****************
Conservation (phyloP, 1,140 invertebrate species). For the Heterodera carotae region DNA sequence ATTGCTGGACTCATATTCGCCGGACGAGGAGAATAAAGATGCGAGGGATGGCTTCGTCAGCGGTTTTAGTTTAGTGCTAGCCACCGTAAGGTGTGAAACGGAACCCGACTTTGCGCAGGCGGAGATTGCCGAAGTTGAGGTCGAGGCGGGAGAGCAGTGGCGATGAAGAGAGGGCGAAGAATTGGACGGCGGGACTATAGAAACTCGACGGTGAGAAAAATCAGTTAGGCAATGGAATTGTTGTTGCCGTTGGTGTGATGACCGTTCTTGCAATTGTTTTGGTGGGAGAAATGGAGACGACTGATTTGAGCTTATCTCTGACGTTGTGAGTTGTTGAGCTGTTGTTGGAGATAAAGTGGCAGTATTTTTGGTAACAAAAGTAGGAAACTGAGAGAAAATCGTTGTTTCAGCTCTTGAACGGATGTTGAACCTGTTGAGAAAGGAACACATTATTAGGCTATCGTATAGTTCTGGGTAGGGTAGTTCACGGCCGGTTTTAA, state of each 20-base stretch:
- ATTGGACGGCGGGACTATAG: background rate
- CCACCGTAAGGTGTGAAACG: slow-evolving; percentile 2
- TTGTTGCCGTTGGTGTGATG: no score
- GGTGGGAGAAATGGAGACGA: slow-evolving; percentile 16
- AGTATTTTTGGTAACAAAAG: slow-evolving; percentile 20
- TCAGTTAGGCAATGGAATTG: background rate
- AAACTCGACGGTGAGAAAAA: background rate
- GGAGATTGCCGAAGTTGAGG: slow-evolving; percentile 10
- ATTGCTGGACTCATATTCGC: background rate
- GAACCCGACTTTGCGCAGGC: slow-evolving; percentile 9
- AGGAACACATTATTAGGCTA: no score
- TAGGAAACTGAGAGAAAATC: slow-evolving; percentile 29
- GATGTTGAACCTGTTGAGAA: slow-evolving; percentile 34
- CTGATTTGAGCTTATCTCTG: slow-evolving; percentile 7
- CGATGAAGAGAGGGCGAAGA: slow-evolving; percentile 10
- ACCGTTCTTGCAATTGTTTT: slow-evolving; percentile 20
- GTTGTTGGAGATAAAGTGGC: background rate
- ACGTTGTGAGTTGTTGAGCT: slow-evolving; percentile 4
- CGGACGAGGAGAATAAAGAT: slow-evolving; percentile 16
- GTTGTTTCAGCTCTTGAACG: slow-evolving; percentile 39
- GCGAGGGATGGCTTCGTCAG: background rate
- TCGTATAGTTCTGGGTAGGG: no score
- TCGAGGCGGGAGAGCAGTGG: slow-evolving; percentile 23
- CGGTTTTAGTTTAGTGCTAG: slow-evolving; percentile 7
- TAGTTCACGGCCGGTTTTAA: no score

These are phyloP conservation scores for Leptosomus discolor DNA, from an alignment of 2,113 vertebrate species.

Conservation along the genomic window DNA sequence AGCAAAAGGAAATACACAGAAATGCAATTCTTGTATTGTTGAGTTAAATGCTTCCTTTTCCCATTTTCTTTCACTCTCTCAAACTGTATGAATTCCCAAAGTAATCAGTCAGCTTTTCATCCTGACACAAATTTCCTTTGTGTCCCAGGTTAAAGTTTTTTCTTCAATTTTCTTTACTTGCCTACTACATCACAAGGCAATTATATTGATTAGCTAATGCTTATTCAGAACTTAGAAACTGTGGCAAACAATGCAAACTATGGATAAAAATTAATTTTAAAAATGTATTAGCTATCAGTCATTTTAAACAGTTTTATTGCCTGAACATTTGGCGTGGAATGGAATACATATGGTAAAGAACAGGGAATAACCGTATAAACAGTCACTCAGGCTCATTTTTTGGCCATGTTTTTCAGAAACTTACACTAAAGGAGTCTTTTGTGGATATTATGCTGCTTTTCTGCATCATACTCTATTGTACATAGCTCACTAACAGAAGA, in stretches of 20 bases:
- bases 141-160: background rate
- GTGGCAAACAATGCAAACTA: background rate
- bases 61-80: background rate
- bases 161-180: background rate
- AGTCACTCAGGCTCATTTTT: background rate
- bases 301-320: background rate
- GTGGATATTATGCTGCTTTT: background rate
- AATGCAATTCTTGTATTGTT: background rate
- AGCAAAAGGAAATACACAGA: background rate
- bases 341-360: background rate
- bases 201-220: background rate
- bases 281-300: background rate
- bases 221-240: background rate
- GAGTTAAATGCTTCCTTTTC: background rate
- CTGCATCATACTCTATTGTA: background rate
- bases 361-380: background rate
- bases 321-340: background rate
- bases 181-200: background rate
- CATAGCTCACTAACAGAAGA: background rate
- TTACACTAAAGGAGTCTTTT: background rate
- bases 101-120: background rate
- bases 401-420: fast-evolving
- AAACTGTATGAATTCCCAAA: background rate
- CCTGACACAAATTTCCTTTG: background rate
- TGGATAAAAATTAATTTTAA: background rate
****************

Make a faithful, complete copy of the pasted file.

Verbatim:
Conservation (phyloP, 1,140 invertebrate species). For the Heterodera carotae region DNA sequence ATTGCTGGACTCATATTCGCCGGACGAGGAGAATAAAGATGCGAGGGATGGCTTCGTCAGCGGTTTTAGTTTAGTGCTAGCCACCGTAAGGTGTGAAACGGAACCCGACTTTGCGCAGGCGGAGATTGCCGAAGTTGAGGTCGAGGCGGGAGAGCAGTGGCGATGAAGAGAGGGCGAAGAATTGGACGGCGGGACTATAGAAACTCGACGGTGAGAAAAATCAGTTAGGCAATGGAATTGTTGTTGCCGTTGGTGTGATGACCGTTCTTGCAATTGTTTTGGTGGGAGAAATGGAGACGACTGATTTGAGCTTATCTCTGACGTTGTGAGTTGTTGAGCTGTTGTTGGAGATAAAGTGGCAGTATTTTTGGTAACAAAAGTAGGAAACTGAGAGAAAATCGTTGTTTCAGCTCTTGAACGGATGTTGAACCTGTTGAGAAAGGAACACATTATTAGGCTATCGTATAGTTCTGGGTAGGGTAGTTCACGGCCGGTTTTAA, state of each 20-base stretch:
- ATTGGACGGCGGGACTATAG: background rate
- CCACCGTAAGGTGTGAAACG: slow-evolving; percentile 2
- TTGTTGCCGTTGGTGTGATG: no score
- GGTGGGAGAAATGGAGACGA: slow-evolving; percentile 16
- AGTATTTTTGGTAACAAAAG: slow-evolving; percentile 20
- TCAGTTAGGCAATGGAATTG: background rate
- AAACTCGACGGTGAGAAAAA: background rate
- GGAGATTGCCGAAGTTGAGG: slow-evolving; percentile 10
- ATTGCTGGACTCATATTCGC: background rate
- GAACCCGACTTTGCGCAGGC: slow-evolving; percentile 9
- AGGAACACATTATTAGGCTA: no score
- TAGGAAACTGAGAGAAAATC: slow-evolving; percentile 29
- GATGTTGAACCTGTTGAGAA: slow-evolving; percentile 34
- CTGATTTGAGCTTATCTCTG: slow-evolving; percentile 7
- CGATGAAGAGAGGGCGAAGA: slow-evolving; percentile 10
- ACCGTTCTTGCAATTGTTTT: slow-evolving; percentile 20
- GTTGTTGGAGATAAAGTGGC: background rate
- ACGTTGTGAGTTGTTGAGCT: slow-evolving; percentile 4
- CGGACGAGGAGAATAAAGAT: slow-evolving; percentile 16
- GTTGTTTCAGCTCTTGAACG: slow-evolving; percentile 39
- GCGAGGGATGGCTTCGTCAG: background rate
- TCGTATAGTTCTGGGTAGGG: no score
- TCGAGGCGGGAGAGCAGTGG: slow-evolving; percentile 23
- CGGTTTTAGTTTAGTGCTAG: slow-evolving; percentile 7
- TAGTTCACGGCCGGTTTTAA: no score

These are phyloP conservation scores for Leptosomus discolor DNA, from an alignment of 2,113 vertebrate species.

Conservation along the genomic window DNA sequence AGCAAAAGGAAATACACAGAAATGCAATTCTTGTATTGTTGAGTTAAATGCTTCCTTTTCCCATTTTCTTTCACTCTCTCAAACTGTATGAATTCCCAAAGTAATCAGTCAGCTTTTCATCCTGACACAAATTTCCTTTGTGTCCCAGGTTAAAGTTTTTTCTTCAATTTTCTTTACTTGCCTACTACATCACAAGGCAATTATATTGATTAGCTAATGCTTATTCAGAACTTAGAAACTGTGGCAAACAATGCAAACTATGGATAAAAATTAATTTTAAAAATGTATTAGCTATCAGTCATTTTAAACAGTTTTATTGCCTGAACATTTGGCGTGGAATGGAATACATATGGTAAAGAACAGGGAATAACCGTATAAACAGTCACTCAGGCTCATTTTTTGGCCATGTTTTTCAGAAACTTACACTAAAGGAGTCTTTTGTGGATATTATGCTGCTTTTCTGCATCATACTCTATTGTACATAGCTCACTAACAGAAGA, in stretches of 20 bases:
- bases 141-160: background rate
- GTGGCAAACAATGCAAACTA: background rate
- bases 61-80: background rate
- bases 161-180: background rate
- AGTCACTCAGGCTCATTTTT: background rate
- bases 301-320: background rate
- GTGGATATTATGCTGCTTTT: background rate
- AATGCAATTCTTGTATTGTT: background rate
- AGCAAAAGGAAATACACAGA: background rate
- bases 341-360: background rate
- bases 201-220: background rate
- bases 281-300: background rate
- bases 221-240: background rate
- GAGTTAAATGCTTCCTTTTC: background rate
- CTGCATCATACTCTATTGTA: background rate
- bases 361-380: background rate
- bases 321-340: background rate
- bases 181-200: background rate
- CATAGCTCACTAACAGAAGA: background rate
- TTACACTAAAGGAGTCTTTT: background rate
- bases 101-120: background rate
- bases 401-420: fast-evolving
- AAACTGTATGAATTCCCAAA: background rate
- CCTGACACAAATTTCCTTTG: background rate
- TGGATAAAAATTAATTTTAA: background rate